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Re: THEROPOD LUNG UNREALITY.Answer to Terry Jones.
I have decided to answer Terry Jones latest arguments about the SVP
discussion in public, to see if it is useful and fuels some more debate.
>>I was there when Luis Chiappe rose his voice accusing them of using an
>>outdated and badly reconstructed Archaeopteryx pelvis to make their point
>>and the only answer he could get from them was embarrassed silence.
>What *evidence* did Chiappe give that convinced you that our reconstruction
>was wrong? As I remember, my answer was not "embarrassed silence." What I
>said was that some people we talked to at the meetings said our
>reconstruction may be *slightly* exaggerated, but that the pubis of
>Archaeopteryx was not vertical; it extended *well* beyond the posterior end
>of the ilium and ischium.
Well, you were the experts and the people speaking in authoritative terms
in a public meeting. If you haven't sorted out all the details properly how
would you expect credibility?
>>I also can testify that all the argument of the collagen fibres in
>>Sinosauropteryx came tumbling down not only as Philip Currie was
>>demonstrating the hollowness of the 'spiny' structures, but right from the
>>moment Jones and Ruben were showing slides of the real collagen fibres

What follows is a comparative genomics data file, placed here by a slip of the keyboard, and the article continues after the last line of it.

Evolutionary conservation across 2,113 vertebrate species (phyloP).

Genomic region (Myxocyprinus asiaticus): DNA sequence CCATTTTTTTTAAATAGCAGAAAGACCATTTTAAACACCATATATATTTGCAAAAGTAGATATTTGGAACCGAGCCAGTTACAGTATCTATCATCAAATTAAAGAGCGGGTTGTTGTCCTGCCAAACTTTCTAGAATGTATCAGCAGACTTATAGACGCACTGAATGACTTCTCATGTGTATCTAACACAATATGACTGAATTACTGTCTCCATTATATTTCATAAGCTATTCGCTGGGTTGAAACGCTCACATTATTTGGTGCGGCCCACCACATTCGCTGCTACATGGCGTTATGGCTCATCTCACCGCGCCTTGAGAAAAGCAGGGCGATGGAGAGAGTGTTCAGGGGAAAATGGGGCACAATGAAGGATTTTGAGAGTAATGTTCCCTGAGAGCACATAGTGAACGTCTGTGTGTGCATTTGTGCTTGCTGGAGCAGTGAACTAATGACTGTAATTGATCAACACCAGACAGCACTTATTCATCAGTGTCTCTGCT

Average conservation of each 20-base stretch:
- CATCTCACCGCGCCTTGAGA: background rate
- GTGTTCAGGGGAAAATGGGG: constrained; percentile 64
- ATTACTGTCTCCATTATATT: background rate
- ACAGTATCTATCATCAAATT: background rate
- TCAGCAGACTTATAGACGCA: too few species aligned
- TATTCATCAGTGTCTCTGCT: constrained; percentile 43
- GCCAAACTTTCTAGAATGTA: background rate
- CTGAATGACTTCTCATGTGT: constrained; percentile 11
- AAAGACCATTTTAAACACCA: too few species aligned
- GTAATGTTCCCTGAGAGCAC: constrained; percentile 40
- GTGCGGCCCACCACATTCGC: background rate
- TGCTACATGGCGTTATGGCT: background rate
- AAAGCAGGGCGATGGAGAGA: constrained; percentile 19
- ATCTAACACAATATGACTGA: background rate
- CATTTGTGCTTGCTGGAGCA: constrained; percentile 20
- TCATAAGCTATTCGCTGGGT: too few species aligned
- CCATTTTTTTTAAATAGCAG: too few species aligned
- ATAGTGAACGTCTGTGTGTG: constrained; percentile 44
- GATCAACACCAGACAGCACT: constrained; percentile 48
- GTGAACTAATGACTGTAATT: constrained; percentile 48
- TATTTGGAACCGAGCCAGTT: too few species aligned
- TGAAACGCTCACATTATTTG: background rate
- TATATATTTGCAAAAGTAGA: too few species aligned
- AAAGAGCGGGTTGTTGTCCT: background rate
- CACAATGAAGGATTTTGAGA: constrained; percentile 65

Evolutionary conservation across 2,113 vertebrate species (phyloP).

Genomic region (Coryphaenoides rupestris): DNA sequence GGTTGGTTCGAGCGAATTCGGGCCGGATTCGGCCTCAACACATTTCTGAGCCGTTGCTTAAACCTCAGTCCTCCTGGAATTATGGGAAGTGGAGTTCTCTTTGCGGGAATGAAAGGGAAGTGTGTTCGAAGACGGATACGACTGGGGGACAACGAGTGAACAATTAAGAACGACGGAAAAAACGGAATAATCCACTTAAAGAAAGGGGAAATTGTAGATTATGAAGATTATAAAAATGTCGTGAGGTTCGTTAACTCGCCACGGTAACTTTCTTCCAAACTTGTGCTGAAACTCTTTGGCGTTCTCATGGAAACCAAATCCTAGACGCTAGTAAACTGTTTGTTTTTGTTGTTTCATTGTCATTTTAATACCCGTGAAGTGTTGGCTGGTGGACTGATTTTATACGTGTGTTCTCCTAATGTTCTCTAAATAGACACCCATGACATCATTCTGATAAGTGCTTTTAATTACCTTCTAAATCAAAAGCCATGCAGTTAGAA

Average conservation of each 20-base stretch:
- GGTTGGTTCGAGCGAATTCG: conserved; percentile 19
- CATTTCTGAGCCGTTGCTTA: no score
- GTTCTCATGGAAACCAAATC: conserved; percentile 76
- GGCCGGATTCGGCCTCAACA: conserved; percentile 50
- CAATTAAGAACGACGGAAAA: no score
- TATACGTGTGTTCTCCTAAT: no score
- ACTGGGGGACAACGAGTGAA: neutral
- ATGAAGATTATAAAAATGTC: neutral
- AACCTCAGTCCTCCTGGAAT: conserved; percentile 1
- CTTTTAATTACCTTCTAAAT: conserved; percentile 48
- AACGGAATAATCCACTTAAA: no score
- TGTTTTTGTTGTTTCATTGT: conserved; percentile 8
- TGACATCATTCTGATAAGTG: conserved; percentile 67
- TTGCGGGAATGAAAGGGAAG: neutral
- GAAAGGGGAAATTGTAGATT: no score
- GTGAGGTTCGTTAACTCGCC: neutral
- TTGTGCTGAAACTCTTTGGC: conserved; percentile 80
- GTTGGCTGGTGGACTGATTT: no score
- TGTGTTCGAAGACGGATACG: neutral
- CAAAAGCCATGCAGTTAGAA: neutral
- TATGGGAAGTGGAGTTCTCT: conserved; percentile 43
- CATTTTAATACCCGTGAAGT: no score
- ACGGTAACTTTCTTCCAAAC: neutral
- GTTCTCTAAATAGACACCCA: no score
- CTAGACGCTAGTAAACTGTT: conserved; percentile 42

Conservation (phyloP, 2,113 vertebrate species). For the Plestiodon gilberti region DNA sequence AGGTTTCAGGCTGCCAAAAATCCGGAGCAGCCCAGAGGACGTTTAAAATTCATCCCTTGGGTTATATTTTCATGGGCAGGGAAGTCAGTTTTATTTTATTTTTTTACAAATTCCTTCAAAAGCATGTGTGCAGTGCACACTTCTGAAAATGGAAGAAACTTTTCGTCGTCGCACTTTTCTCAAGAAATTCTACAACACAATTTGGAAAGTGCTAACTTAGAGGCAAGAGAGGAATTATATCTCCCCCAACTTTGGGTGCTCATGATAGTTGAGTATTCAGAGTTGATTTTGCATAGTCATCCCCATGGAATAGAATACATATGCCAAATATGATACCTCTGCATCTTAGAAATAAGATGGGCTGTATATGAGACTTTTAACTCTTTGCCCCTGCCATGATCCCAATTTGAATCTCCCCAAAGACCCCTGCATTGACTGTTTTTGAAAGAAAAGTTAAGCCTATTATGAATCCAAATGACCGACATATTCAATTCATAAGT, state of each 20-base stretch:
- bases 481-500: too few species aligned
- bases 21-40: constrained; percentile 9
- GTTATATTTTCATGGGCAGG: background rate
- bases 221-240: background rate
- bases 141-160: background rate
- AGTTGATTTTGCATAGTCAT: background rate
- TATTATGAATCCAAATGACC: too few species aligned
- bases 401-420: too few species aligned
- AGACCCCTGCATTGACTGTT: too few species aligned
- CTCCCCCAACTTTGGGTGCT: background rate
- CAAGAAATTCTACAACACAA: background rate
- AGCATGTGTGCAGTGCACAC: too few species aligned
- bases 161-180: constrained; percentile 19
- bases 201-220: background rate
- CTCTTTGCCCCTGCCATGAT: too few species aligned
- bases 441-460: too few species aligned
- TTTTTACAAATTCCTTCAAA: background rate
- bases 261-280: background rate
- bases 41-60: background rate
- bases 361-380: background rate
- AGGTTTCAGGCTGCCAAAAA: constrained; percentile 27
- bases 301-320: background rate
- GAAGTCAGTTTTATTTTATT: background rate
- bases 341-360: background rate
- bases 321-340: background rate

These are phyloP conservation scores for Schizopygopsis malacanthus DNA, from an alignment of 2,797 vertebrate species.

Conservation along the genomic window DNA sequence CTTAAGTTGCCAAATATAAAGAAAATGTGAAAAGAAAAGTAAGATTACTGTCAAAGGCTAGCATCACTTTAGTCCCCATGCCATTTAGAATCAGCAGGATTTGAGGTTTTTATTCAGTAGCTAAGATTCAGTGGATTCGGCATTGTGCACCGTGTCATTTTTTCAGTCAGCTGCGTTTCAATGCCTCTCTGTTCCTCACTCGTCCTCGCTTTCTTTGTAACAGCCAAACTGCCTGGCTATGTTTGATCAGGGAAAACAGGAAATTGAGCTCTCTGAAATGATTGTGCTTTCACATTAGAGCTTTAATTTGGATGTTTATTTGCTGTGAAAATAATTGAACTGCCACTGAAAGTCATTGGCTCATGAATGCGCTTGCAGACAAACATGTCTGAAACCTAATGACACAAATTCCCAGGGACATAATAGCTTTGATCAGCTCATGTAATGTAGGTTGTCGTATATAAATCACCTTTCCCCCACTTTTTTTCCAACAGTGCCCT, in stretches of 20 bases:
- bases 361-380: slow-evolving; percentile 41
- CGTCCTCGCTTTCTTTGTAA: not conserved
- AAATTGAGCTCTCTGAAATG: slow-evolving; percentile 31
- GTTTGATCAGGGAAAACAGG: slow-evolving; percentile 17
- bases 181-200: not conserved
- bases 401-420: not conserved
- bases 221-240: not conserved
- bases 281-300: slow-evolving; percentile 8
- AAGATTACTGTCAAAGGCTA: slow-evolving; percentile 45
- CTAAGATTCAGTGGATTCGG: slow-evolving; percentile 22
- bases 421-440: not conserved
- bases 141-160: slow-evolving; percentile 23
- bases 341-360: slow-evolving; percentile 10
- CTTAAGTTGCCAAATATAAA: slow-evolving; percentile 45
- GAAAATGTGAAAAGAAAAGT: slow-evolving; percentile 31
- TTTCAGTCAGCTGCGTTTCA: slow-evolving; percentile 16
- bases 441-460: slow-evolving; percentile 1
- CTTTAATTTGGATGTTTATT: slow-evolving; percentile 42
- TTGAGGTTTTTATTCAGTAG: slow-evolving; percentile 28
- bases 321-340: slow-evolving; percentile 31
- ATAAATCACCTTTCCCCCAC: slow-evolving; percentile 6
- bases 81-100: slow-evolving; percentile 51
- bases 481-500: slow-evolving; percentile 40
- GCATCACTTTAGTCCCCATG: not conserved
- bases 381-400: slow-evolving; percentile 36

>>(that looked like fuzzy 'fur' and were patently some other kind of tissue
>>that had nothing to do with Sinosauropteryx proto-feather structures).
>Again, what *evidence* did Phil Curry give? As I remember, Larry Martin
>stood up and explained that these were not hollow structures, but were, in
>all likelihood, scales. Remember that 4 members of the "dream team" that
>studied the specimens in great detail agreed that theere was no feather
>structure. By the way, although my name and Ruben's where on the abstract,
>it was Nick Geist who gave that presentation.
The micro-photographs that Phil Currie exhibited showed clearly that they
were hollow structures.
So now you go for the 'scale' thing. Well I admit that that sounds much
more reasonable than trying to convince us that they were collagen
fibers... because they are NOT! And it can be deducted just by sight. The
collagen fibers you showed in your slides were nothing similar to the
rather 'thick'(compared to the collagen fibers) structures >covering<
Sinosauropteryx and that can easily be isolated one by one. This has
nothing to do with (again) the furry/fuzzy integument formed by the mass of
Besides: Sinosauropteryx structures can be seen on top of the skin not
underneath it. Patches of skin are perfectly discernible, and the
structures are on top of these.
If you accept the 'scale' status of Sinosauropteryx structures then we go
directly for the proto-feather possibility and above all the fact that such
'scaly' coverage can very well be, in fact, insulatory. A good chemical
analysis will help I'm sure.
On the other hand you still haven't answered or showed convincingly that
GSPaul arguments about theropod lungs are false or not good enough... At
least I can say that they are better that trying to give Sinosauropteryx an
'aquatic theropod status'.
Air sacs will convince you at the end.
>> when some people don't
>>want to see what is in front of them, there is no hope that they will ever
>We've been saying the same thing.
Visit my Website on http://www.ndirect.co.uk/~luisrey